Kentish Town Health CentreEdit profile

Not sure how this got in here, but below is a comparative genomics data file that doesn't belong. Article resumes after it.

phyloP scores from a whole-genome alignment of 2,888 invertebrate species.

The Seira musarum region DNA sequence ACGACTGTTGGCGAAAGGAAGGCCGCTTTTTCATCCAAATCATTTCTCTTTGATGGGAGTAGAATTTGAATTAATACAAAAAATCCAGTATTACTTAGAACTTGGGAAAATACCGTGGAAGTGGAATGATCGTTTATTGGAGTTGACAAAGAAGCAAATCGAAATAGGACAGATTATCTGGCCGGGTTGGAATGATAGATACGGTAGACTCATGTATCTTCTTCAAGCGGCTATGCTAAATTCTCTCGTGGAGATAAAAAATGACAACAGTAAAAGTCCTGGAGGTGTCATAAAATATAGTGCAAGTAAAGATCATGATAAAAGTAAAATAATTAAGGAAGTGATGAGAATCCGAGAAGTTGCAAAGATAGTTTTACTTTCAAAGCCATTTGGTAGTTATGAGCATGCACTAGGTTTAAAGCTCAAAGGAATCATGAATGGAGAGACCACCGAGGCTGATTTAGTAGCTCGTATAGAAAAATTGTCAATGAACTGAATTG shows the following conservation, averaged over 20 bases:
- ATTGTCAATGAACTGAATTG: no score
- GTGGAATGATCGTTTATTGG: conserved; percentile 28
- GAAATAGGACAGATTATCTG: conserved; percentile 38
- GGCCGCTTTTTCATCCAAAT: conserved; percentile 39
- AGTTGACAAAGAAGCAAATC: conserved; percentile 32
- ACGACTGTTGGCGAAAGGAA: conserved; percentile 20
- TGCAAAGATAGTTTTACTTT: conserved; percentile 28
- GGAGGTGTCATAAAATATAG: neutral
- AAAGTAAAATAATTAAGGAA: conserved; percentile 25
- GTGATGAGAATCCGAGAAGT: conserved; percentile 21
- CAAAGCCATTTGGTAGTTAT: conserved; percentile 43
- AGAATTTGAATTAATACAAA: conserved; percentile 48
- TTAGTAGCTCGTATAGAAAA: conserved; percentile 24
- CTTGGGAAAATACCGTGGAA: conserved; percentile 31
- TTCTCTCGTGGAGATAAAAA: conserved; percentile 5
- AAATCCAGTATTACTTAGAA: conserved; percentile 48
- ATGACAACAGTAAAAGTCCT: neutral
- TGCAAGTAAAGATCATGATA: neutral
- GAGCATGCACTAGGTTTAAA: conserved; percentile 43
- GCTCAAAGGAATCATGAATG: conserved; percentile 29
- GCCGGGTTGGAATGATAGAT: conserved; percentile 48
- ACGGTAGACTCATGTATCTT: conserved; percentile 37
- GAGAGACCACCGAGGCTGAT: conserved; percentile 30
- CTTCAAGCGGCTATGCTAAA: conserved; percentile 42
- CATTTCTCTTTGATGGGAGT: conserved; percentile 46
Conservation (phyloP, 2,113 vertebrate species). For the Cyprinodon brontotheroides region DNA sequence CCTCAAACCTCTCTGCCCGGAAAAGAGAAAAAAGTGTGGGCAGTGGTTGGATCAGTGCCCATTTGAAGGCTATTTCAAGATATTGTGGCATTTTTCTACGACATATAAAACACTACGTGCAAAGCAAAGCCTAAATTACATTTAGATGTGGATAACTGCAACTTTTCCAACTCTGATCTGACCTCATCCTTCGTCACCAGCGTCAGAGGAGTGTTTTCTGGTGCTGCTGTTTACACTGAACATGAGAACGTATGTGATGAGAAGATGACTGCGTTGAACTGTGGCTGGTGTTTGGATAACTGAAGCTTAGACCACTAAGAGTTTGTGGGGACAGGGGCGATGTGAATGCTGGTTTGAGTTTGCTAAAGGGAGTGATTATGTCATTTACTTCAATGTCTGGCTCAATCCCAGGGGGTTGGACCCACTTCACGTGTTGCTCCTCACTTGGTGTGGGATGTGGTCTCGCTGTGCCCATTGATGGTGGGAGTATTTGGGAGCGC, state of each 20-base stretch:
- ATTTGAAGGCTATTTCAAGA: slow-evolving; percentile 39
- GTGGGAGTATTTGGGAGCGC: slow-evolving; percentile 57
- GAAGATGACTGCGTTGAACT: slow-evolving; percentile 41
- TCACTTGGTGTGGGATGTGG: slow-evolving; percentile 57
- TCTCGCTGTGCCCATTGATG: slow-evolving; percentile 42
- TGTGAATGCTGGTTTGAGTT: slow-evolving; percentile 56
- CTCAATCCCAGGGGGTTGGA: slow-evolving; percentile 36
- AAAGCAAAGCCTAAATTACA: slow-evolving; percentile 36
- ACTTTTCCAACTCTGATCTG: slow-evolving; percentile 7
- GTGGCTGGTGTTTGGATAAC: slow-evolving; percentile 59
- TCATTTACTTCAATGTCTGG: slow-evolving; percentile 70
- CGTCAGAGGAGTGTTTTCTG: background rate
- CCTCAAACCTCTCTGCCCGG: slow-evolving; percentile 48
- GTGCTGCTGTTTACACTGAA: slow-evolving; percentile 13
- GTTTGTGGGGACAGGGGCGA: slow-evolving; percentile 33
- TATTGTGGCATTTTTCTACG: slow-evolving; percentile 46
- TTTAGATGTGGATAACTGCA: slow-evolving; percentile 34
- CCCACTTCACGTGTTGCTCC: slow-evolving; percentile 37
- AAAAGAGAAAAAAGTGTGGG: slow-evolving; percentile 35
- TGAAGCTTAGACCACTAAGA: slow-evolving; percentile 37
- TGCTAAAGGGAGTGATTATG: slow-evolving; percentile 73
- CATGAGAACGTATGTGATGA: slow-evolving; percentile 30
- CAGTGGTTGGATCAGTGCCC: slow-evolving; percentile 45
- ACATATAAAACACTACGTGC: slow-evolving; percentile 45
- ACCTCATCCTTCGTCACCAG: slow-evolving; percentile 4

Kentish Town Health Centre (KTHC) is a new health building in central London, housing a large GP practice and a wide range of health facilities. KTHC sets a new standard for the NHS. The partnership of a local design champion, Allford Hall Monaghan Morris (AHMM) architects, and Camden & Islington Community Solutions have delivered a building where design delivers the integration of services as never before. The project champion, Dr Roy Macgregor, initiated an RIBA competition for a building won by AHMM. Dr Macgregor’s vision was to create a wonderful building where not only medicine but health and art came together for the community. Ideas of transparency and connectivity were embraced by the architects and the whole team worked collaboratively to create a building that expresses the new, holistic approach to healthcare. KTHC creates a bold civic presence that responds to its environment. Referencing the brick and stucco, and architectural repetition, scale and forms of the surrounding housing, the ground floor is articulated as a brick plinth, with the rendered forms of the upper floors floating above. Cantilevered rooms at first and second floor provide substantially larger floorplates at these levels whilst allowing a small ground floor footprint and reducing the overall mass of the building. The building houses a large GP practice, paediatric, dental services, children’s services, breast screening and diagnostic imaging, plus supporting office space, staff facilities, library and meeting rooms. Inspired by the game Jenga, the very complex inter-relationships of these uses were rigorously adjusted to create a very flexible internal space where staff and users feel connected and part of a whole. Fully accessible ground and first floors accommodate all public and clinical space, whilst the second floor is a private space for use by staff with teaching rooms. Some areas and rooms on the ground floor have been designed to be used out of clinic hours so have their own, discrete routes of access and security. Circulation and waiting areas visually connect the different floors and spaces and staff can communicate by talking from bridges and leaning through hatches between consulting floors. Generous staff accommodation, special tea points and break out areas mean that different staff groups can easily meet to discuss and liaise about clients to avoid replication and unnecessary appointments. Also people using the building have commented on the fact that as they wait they can see all the different services in action – making it feel very friendly and lively and unlike most other large scale health buildings. Internally, the building has been designed around the concept of a street – a generous public/private space that welcomes users and leads them to the reception at the heart of the building from where all services are accessed. This double or triple-height space running through the building is enlivened by bridges, views, colourful graphics and a bold signage system by Studio Myerscough that creates a stimulating internal streetscape whilst providing ease of use for the diverse needs of the many users. Arts Council funding has been secured to deliver a programme of art throughout the building. The materials and fit-out elements of the building have been selected to be both robust and highly flexible. Within all rooms a hanging rail system allows everyone to customise their space from a wide selection of fixtures. Interchangeable IPS panels allows the switch from clinical to counselling use with green, black and white selected to provide a calming, neutral environment. Similarly, three modes of lighting can be selected by the GP or counsellor to best suit the needs of the patient. Within communal areas a cost-effective lighting strategy has been designed to reinforce the linearity and volumetric nature of the spaces. A number of sustainable features have been incorporated within the design of the building, including use of recycled materials and low energy options wherever possible. The ventilation is a combination of mechanical and natural, with all rooms having specially-designed opening windows that can be left open at night to take advantage of night time cooling. Also the atrium creates a stack effect within the main street, drawing fresh air throughout the building assisted by wind catchers, and temperature-responsive openers on the rooflights. Grey water harvesting is used for irrigation and electric car charging points and bike racks have been provided. With the landscaping, as many existing trees as possible were retained including London Planes, Ash, Lime and a Damson. New landscape elements relate to the residential scale of gardens and pockets of green in surrounding streets. A series of small, private gardens and terraces were carved into the built form with a more formal, public garden connecting to the main waiting room at ground floor where a café will also be located. Kentish Town Health Centre provides an uplifting, inspiring environment of high quality for users and staff delivered through the LIFT procurement process, setting a new standard for modern health care provision.